Siri saves dog from frozen pond

Acclaimed triathlon coach Siri Lindley, well known for her love of dogs who accompany her on training days, dove across a partly frozen pond to pull spouse Rebekah Keat’s dog Byron out of freezing water Sunday.

Lindley and Keat were walking their dogs Byron, Calvin and Sparky midday Sunday when they stopped to enjoy the scenery near their home a half mile from the Boulder Reservoir. They were walking in an open area across the road from their house, just a short way from a neighbor’s back yard lake. “The lake, a massive pond really, was almost completely frozen over,” said Lindley. By noon, the air temperature had risen from the low-30s to mid-40s Fahrenheit.

Lindley and Keat noticed that a flock of maybe a hundred geese were settled in the open area nearby. Keat told Lindley “I’m just going to let Byron run. He’s pretty savvy and never chases after cars. Byron feels like a bit of a hero when he chases the geese. He never hurts them but he loves the chase.”

A few moments later, the geese took flight and Lindley noticed two horses in a nearby paddock were staring intently at the lake. “They were actually looking up with the necks really stretched out, really looking at the lake,” said Lindley, who told Keat, “Byron’s in the lake.”

Keat said, “No! He is not that stupid. It’s too cold!”

Lindley said, “I know he is in there!”

Keat said, “How do you know?”

“The way the horses are staring. They made it obvious to me that Byron had fallen in”

Keat and Lindley ran to the tiny lake. “I ran there thinking, ‘Oh, maybe he has gone in and can't get out,” recalled Keat. “By then he would have been in the water at least two minutes. I knew a creature that small couldn’t last long in freezing water. I saw he was right in a hole in the ice in open water and trying to climb out. He was crying and his paws just kept slipping on the ice. I was thinking, ‘Should I walk out or crawl?’”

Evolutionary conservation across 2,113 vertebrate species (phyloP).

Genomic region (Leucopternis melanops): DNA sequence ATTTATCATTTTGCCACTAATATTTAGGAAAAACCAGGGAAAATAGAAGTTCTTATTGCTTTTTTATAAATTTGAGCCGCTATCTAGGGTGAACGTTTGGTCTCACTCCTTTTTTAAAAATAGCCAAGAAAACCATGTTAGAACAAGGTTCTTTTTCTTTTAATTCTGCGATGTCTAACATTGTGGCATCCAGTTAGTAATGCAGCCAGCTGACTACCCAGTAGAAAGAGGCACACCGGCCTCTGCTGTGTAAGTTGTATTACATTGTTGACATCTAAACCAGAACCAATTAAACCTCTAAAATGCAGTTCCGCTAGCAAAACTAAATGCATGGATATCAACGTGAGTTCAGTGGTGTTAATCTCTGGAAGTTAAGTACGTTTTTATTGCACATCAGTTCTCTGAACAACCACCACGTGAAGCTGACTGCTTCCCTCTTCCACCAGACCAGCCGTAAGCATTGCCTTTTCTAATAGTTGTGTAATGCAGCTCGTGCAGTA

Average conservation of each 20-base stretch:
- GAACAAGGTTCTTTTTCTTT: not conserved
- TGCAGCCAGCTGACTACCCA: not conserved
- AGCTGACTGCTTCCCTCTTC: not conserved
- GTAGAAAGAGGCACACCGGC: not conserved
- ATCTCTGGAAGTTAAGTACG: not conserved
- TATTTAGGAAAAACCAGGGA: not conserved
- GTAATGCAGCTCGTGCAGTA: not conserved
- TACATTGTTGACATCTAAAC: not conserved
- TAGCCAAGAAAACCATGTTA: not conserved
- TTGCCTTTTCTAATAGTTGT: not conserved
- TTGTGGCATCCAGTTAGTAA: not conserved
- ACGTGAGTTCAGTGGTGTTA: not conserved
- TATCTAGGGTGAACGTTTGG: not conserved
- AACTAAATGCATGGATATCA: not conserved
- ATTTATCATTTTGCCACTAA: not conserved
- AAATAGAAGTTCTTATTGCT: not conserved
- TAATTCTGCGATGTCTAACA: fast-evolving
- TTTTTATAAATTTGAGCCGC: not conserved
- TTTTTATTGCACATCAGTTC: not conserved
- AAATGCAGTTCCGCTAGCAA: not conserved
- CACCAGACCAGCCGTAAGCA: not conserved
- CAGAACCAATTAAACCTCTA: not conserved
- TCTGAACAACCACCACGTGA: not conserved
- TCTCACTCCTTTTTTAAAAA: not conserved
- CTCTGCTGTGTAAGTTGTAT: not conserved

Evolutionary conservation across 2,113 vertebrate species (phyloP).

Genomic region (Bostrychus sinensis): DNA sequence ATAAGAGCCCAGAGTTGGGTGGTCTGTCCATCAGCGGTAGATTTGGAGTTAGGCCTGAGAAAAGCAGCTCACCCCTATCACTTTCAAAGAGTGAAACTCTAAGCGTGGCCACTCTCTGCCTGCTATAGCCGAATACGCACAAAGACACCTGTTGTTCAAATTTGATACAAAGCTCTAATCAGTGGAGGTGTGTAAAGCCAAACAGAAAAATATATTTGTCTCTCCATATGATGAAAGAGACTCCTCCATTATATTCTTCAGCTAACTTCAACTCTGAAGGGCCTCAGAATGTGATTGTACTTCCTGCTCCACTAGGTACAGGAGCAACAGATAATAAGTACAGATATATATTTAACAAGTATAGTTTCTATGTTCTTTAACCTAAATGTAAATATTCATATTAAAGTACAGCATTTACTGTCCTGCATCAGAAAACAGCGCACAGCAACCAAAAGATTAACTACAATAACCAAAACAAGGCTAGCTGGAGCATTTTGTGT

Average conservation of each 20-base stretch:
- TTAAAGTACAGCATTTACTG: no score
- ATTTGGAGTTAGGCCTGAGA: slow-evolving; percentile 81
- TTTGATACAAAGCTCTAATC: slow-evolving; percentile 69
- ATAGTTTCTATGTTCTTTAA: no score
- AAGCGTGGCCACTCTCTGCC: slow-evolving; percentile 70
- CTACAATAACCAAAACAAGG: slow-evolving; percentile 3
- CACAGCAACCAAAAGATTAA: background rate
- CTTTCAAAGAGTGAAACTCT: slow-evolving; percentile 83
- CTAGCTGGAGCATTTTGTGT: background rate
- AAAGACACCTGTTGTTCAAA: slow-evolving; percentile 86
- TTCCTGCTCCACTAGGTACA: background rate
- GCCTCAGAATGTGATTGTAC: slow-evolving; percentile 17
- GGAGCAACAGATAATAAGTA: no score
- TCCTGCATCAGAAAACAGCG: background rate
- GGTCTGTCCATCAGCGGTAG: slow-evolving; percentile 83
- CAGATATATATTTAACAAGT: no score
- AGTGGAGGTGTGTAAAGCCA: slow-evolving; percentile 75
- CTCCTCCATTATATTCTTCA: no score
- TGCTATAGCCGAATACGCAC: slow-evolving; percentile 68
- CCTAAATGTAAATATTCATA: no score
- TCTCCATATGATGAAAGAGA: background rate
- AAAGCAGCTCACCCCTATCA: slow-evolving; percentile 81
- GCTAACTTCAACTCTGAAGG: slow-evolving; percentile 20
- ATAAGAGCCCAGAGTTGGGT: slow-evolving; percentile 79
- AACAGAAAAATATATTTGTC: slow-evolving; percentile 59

Before Keat could formulate a plan, Lindley was off and running. “Siri didn’t hesitate,” recalled Keat. “She said, ‘Grab the leash! I’m going in!’ And she flew like Superwoman!”

Lindley said later: “It was just instinct.”

Keat was struck by Lindley’s rush. “I don't know what made her think to slide because if she had walked she would have gone straight through the ice,” said Keat. “She slid across the ice on her hands and stomach and ended right next to Byron, 10 yards from shore.”

Lindley recalled, “When I grabbed Byron, I threw him over my shoulder on the ice towards Bek. Then he was able to cross the thicker ice and reach the edge of the pond.” With that motion, Lindley put herself at risk. “The minute I grabbed hold of him, that extra 10 pounds was enough to crack the ice and I fell headfirst into the water.”

Keat said she was confident that Lindley would come out of her dunking OK. But there was a sliver of fear nonetheless. “I was pretty scared because I have seen things on TV news where people tried to rescue dogs in frozen water and died,” said Keat. “I knew at worst I could get Siri out somehow. But it depended on how long she had been in the water. She has been in the water just a few seconds when she just launched herself out and hauled herself up on the ice. I really don’t know how she did it.”

Both Lindley and Byron seemed to be in a state of shock as they left. A warm bath and hugs brought both of them back to normal. That night Byron slept in his masters’ bed. One element of canine PTSD: Byron refused to drink water out of his shiny silver bowl. “He was crying and scratched and knocked the bowl over so he could lick the water off the ground,” said Lindley. “I think he is scared he was going to fall in there.”

Coincidentally, Lindley’s long-time favorite dog Whoopi was rescued from a fall into an icy pond in Niwot a decade ago. That time, Lindley was away on a trip and it was house-sitter Chuckie Velupek who came to the rescue.